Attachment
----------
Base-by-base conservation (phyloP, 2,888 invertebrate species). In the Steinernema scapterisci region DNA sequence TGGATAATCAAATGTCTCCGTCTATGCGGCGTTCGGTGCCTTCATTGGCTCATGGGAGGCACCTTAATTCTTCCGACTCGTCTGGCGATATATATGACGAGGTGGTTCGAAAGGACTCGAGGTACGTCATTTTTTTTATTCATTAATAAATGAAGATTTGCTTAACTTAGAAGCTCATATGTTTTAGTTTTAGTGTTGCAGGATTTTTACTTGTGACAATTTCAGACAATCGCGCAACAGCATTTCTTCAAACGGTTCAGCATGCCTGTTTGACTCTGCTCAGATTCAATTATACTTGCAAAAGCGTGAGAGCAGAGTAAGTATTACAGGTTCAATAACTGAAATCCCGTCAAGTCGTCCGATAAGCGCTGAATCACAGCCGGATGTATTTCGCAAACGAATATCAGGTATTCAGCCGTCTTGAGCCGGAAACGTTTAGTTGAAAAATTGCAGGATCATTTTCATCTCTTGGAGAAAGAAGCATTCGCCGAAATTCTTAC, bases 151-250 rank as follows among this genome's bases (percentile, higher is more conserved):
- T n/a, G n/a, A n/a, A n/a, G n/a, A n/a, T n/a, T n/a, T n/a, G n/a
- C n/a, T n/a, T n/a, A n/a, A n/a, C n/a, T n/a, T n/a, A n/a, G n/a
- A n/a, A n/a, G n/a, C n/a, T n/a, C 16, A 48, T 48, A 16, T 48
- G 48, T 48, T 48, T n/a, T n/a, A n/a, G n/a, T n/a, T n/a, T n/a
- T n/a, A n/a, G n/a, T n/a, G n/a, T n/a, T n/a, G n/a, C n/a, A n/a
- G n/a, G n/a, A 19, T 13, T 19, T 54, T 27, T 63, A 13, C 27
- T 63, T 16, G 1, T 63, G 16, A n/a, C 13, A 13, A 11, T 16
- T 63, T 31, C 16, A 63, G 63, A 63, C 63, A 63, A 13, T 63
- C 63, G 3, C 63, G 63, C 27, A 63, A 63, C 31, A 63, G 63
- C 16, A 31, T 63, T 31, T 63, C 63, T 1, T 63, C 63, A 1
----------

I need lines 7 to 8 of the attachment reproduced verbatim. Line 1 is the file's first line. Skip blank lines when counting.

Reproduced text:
- G n/a, G n/a, A 19, T 13, T 19, T 54, T 27, T 63, A 13, C 27
- T 63, T 16, G 1, T 63, G 16, A n/a, C 13, A 13, A 11, T 16